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in half the commercial routes of the Western World we shall hold the key of its rising trade and be the master force in all its broad influence and policy.
With this commanding position and opportunity what are our resources and present achievements? What are the elements of power with which we engage in the world's rivalry? The astonishing story sounds like a rhapsody. The American people grow one-fifth of the world's wheat, seven-eighths of its cotton, and nine-tenths of its corn. We consume one-third of its wool and one-half of its metals. We do two-fifths of its mining in value and hold nearly one-half of all its coal-fields. We make one-fourth of its iron and one-third of its steel. We have one-third more railroad mileage than all Europe, and with only one-fifth of Europe's population we do four-fifths as much railroad business. We earn every year nearly as much as Great Britain, Germany, Austria, and Italy put together. We manufacture one-third of all that comes from the teeming workshops and factories of the whole world, and in thirty years, so rapid is our advance, the aggregate growth of our industries has been more than double that of England, France, and Germany combined. Though the youngest of all the nations, with a flag but little over a century old, we possess one-fifth of all the wealth of the world. In the treasuries of our dómain and in the brain and brawn of our people we have boundless resources of power and progress, and with these magnificent strides who can measure the sweep of our supremacy in another hundred years?
These fabulous figures show both our unequaled power of production and our unparalleled capacity of consumption. We create more than any other people and we use more. Our greatness has been within ourselves. The field of foreign commerce is the only material realm we have yet to conquer. In our stupendous home development the time had not come for the outward look. We had far less need of it than other nations. The commerce of England represents more than one-third of the value of her chief occupations, while the commerce of the United States represents less than one-tenth of ours. Our domestic exchanges amount to nearly thirty times the whole volume of our foreign commerce, and they aggregate more than six times all the imports of all the nations of the world. What wonder that with this matchless market at home we have been negligent in looking abroad! But in the evolution of our material greatness the time has now come for the fruition of these mighty resources beyond our borders. It is a triumphant vindication of the American policy that it has first created and established our American industries, that then it has given them unchallenged sovereignty within our own vast domain, and that now it has fortified and equipped them to enter into the world's ar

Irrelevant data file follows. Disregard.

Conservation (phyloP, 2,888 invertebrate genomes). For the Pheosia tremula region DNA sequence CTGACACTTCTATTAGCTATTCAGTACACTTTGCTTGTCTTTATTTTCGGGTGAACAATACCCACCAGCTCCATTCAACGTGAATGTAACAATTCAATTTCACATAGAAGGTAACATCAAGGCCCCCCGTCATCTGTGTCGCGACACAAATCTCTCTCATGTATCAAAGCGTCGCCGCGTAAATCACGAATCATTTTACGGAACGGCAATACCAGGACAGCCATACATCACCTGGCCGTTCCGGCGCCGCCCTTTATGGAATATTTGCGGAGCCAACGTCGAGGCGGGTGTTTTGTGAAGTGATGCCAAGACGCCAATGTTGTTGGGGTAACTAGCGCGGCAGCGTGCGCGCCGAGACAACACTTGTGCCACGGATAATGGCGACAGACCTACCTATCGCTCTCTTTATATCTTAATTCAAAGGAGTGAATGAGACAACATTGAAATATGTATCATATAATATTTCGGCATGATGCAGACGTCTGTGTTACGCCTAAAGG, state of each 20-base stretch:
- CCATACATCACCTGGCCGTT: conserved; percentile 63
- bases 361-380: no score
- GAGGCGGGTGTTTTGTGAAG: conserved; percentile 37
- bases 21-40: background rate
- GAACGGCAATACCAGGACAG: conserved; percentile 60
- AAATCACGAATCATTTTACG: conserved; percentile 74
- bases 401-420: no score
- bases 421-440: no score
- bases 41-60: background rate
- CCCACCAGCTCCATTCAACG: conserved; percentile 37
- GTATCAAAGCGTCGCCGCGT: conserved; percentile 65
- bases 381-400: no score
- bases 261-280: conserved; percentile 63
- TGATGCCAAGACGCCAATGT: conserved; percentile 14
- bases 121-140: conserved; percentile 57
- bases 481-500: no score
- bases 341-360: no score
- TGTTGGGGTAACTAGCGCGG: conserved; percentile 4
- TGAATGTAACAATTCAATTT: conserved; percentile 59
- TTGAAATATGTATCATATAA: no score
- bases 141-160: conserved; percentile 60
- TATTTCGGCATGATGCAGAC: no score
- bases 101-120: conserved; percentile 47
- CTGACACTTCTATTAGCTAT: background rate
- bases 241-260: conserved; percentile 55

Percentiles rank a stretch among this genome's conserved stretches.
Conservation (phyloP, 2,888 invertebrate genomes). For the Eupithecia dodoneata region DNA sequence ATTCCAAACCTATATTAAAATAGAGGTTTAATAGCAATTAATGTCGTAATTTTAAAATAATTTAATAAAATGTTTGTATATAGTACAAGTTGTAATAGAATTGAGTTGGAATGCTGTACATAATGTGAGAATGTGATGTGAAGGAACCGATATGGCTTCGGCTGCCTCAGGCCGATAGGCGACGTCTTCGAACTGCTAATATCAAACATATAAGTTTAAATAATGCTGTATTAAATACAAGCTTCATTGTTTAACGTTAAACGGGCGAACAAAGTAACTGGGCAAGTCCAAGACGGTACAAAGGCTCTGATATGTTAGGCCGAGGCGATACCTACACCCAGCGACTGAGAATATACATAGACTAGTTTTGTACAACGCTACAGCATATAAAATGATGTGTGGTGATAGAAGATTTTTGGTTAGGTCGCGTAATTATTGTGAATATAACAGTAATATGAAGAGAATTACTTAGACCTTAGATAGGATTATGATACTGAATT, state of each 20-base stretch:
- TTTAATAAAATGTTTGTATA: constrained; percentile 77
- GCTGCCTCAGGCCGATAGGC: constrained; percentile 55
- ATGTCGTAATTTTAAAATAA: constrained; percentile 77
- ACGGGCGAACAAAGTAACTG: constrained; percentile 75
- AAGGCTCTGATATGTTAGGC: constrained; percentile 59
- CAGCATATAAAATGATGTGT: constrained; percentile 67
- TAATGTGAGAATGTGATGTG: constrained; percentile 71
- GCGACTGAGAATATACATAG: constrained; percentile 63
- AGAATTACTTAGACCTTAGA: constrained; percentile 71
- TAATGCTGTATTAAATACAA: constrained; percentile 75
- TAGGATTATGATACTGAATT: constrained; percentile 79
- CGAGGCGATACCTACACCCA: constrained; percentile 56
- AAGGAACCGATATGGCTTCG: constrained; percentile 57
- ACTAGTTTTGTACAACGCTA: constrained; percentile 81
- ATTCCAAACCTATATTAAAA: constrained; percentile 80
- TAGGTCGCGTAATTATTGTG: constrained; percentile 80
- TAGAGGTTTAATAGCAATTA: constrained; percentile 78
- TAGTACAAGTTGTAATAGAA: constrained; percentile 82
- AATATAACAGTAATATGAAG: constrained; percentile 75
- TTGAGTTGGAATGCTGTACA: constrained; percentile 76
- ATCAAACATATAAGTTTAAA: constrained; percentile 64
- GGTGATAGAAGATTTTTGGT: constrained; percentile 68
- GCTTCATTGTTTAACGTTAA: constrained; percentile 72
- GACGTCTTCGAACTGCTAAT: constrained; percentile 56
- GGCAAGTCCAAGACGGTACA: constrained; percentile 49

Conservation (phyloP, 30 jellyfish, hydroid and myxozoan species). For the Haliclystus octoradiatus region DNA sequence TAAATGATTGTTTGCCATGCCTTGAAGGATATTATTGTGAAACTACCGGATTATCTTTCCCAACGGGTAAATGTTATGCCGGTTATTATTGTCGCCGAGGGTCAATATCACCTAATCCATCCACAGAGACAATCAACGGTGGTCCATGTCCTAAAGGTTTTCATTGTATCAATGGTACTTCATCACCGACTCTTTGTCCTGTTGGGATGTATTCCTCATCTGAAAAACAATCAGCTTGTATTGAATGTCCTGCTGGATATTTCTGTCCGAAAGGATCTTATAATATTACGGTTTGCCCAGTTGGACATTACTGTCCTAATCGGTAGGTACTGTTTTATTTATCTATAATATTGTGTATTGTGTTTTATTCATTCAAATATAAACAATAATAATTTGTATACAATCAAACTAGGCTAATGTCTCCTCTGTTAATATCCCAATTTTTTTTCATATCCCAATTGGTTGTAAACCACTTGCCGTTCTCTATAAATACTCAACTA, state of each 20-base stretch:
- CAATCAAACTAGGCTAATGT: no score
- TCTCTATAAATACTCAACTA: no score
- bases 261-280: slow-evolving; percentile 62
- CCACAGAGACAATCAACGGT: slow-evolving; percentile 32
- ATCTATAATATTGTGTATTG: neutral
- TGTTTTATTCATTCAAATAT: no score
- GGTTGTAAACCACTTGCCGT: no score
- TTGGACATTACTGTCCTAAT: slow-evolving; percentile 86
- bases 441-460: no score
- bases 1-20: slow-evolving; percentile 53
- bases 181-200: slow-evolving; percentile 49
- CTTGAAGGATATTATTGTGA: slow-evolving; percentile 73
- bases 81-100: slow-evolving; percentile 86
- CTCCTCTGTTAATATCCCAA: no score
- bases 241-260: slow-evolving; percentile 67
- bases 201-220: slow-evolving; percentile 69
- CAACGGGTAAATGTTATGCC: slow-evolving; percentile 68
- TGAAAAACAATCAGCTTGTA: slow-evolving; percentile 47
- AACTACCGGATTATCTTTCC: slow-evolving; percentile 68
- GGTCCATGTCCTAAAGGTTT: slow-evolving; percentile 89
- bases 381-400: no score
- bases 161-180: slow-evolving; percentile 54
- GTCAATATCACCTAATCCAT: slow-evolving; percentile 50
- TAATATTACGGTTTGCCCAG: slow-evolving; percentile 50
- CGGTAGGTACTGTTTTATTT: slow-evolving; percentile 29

duous competition. And so, with all the superiority of our position, with one arm outstretched to the East and the other to the West, with all the advantage of being the only great industrial power that is self-sustaining, we boldly embark upon the career of commercial extension.- Charles Emory Smith, at Banquet of American Manufacturers, January 27, 1898.
ISLAND POSSESSIONS OF THE UNITED STATES.
It has been argued that the annexation of Hawaii is a departure from the traditions of the country and a foolish experiment, because it is not contiguous territory, the case of Alaska being set down as still an experiment. But in annexing Hawaii there is no departure from the traditions of the country. The country has already made numerous annexations of insular territory.
This island was annexed in 1868 by order of the executive department of the United States. The action taken thereunder is fully described in Senate Executive Document No. 79, Fortieth Congress, second session. An appropriation of $50,000 was made by the third session of the Fortieth Congress by act approved March 1, 1869.
This is contained in United States Statutes at Large, volume 15, chapter 48, page 279. It is also referred to in the Report of the Secretary of the Navy for 1870, on page 8, and Report of the Secretary of the Navy for 1871, pages 6, 7, and 8,
The object of the annexation was to create a naval station there. Midway Island is the westernmost of the Hawaiian group.
The appropriation was all spent, and an estimate made showing that it would cost some $400,000 more to open the harbor, which is a lagoon harbor with a bar of coral across at the entrance on which there is only 15 feet of water. The heavy expense and the loss of a war ship engaged in bringing away the laborers when the $50,000 was expended interfered with the continuance of the plan to make a naval station, but the island still belongs to the United States.
OTHER ISLAND ANNEXATIONS.